On a typical Saturday night, Milano’s restaurant, a Springfield institution, is packed with regulars and newcomers.
But last Saturday was different.
There was standing room only in the restaurant as more than 100 family, friends, customers and employees eagerly waited for owner Jimmy Goranitis to walk through the doors so they could shout “surprise!” They were celebrating his 55th birthday as well as the 33rd anniversary of the family-owned restaurant.
“Where is he? They said he was coming an hour ago,” said Cathy Goranitis, Jimmy’s wife, as she greeted customers and hugged former employees, whom she refers to as her “kids.”
Cathy Goranitis and her husband both grew up in Krokeai, a village in Greece. They were high school sweethearts, she said, and dreamed of raising a family and opening a restaurant in America. In the late 1970s, they emigrated to the U.S., settled in West Springfield and had three children, John, Dimitri and Theano, who all worked with their parents at the restaurant.
“Both staff and customers alike hope that Jimmy and Cathy will keep Milano's going for at least another 33 years.”
Gay Koerber, a Milano’s “regular” for more than a decade.
IN 1980, they opened Milano’s in a small strip shopping center on Rolling Road. The restaurant specializes in Greek and Italian food, Sunday brunch and provides catering. Over the years, the Goranitis’ expanded the restaurant and their base of loyal customers and employees.
“These are good people who worked here over the years. I like to see smiles, so I made sure they ate like us and we celebrated all their baptisms, weddings, you name it,” Cathy said. “My favorite thing is to see some of these kids come back and bring their children.”
“This is like a high-school reunion. I’m the Class of ’85,” Nora McGinnis-Jewell said, greeting other former employees with the year she worked at the restaurant. “Jimmy and Cathy were like our parents. They helped us a lot. I worked as a waitress until I was eight-and-a-half months pregnant.”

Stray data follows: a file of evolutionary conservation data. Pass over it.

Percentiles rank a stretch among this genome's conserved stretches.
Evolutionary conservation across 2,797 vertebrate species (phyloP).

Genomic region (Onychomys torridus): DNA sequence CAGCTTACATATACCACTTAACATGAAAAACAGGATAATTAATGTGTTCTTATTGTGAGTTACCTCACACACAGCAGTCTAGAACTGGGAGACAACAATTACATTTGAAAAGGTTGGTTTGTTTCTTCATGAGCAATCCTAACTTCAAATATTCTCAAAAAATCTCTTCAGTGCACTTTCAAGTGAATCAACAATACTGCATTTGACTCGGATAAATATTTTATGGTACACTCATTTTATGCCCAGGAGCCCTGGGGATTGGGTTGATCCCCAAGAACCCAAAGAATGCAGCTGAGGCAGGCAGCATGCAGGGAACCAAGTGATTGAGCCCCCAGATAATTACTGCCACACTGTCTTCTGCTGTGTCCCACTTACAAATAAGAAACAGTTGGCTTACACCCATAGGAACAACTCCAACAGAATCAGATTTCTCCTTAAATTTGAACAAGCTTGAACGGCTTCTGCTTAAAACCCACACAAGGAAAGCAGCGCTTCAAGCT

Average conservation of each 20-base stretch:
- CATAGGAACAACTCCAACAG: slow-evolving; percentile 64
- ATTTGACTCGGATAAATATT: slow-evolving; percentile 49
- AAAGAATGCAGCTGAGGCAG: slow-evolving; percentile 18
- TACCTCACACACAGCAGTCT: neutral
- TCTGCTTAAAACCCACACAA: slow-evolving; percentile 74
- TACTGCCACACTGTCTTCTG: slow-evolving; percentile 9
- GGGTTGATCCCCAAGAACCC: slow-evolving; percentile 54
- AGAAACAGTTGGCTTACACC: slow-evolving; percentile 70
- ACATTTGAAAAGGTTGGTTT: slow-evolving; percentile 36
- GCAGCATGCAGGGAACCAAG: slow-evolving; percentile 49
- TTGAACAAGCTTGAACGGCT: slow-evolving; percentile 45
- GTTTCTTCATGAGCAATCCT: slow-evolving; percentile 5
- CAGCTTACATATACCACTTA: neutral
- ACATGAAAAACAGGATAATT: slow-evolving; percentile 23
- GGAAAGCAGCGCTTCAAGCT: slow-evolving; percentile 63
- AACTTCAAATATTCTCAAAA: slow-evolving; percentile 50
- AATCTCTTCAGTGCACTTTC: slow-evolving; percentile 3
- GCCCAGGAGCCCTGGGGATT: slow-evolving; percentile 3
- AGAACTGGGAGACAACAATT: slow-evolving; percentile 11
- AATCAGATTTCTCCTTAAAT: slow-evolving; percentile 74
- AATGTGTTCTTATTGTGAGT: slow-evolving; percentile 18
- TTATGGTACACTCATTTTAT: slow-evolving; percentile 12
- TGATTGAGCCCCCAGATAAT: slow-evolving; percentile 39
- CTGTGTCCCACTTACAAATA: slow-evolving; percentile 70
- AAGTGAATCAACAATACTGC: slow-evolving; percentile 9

“It’s fun going down memory lane,” said Helen Cornwell, a former waitress. “You learned a lot of life’s lessons here. If you work hard, you can accomplish something. That’s what Jimmy taught us.”
Server Kayse Krilis and Judy Kirk, a former hostess and cashier, were key players in organizing the surprise party. Krilis, who was born in Greece and came to the United States when she was 16 years old, began working at the restaurant in 1993. “I started working here before I could speak English. This is like a second home to me,” she said.
More than 50 past and current employees attended the party, along with dozens of regular customers. Eddie Jabro, a waiter during the 1990s, flew in from California. Sunil Sharma, originally from India and the longest-serving employee, began working at the restaurant in the 1980s. He is currently second-in-command in the kitchen. His nephew, Anil, also works at the restaurant part-time, while attending Northern Virginia Community College. “Jimmy and Cathy are the best people,” Sharma said.
Larissa Cookson, a Lake Braddock graduate who worked at the restaurant from 2006 to 2011, said many employees started coming to the restaurant with their families, who were Milano’s regulars. “A lot of us worked here in high school, and then came back during college breaks.”
Sahar Williams, a former hostess, cashier and waitress, said Jimmy was like a second father to her. “He would meet my boyfriends, and approve or disapprove. He was always very caring,” Williams said.
AROUND 9:30 p.m. Jimmy arrived with his two good friends, George Krilis and George Kosmakos, who took him to a restaurant in D.C. for his birthday, to throw him off the scent of the surprise party. Jimmy said the diversion worked.
“I can’t believe this. I am very surprised,” he said, stopping to greet everyone with a kiss or a hug. “This is wonderful. It’s like a reunion.”
Gay Koerber and her husband Charlie, regular customers for more than a decade, were not surprised that so many people attended the party.
“Over the years Jimmy gave many young people opportunities to work while they were in high school and college,” Koerber said. “Loyalty at this restaurant goes both ways. Jimmy is always supportive of his staff and the staff would do anything in the world for him. His customers feel the same way.”
Koerber said the Goranitis family succeeded in making Milano's a key part of the community. “It's a ‘go-to’ place for teachers and students from West Springfield High School and it's a great place to have brunch after church on Sundays. The food is excellent and the camaraderie among staff and customers is remarkable. It’s common to see people moving from table to table talking to friends and neighbors.”
“New England has its neighborhood bars. We have our Milano’s,” said Charlie Koerber.